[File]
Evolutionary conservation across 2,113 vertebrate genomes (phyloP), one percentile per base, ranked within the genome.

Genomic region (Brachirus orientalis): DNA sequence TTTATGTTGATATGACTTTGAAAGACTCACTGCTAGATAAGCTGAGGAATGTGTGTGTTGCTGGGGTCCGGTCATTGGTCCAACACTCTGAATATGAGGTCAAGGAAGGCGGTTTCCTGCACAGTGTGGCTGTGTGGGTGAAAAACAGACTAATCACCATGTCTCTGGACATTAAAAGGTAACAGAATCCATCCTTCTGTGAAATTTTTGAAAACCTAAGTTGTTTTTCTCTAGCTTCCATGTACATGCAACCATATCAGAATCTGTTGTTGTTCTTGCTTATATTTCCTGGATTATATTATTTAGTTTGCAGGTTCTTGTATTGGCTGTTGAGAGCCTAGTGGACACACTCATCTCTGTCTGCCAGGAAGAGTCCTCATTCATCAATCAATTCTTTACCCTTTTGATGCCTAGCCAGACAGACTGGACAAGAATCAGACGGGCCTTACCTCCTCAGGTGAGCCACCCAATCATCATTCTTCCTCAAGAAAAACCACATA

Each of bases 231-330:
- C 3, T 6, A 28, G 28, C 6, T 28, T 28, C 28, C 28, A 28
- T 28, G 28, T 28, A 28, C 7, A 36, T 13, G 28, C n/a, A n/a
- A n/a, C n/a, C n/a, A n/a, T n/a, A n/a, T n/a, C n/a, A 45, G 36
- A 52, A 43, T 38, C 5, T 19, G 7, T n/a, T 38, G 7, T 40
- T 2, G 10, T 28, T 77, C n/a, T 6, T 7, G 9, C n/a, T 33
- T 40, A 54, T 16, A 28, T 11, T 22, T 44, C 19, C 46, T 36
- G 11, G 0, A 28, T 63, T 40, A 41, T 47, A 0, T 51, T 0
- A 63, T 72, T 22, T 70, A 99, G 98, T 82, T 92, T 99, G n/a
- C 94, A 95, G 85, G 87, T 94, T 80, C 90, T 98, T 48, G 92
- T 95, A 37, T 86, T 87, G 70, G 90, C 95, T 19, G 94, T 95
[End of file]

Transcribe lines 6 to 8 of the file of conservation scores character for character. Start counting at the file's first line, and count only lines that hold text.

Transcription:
- A n/a, C n/a, C n/a, A n/a, T n/a, A n/a, T n/a, C n/a, A 45, G 36
- A 52, A 43, T 38, C 5, T 19, G 7, T n/a, T 38, G 7, T 40
- T 2, G 10, T 28, T 77, C n/a, T 6, T 7, G 9, C n/a, T 33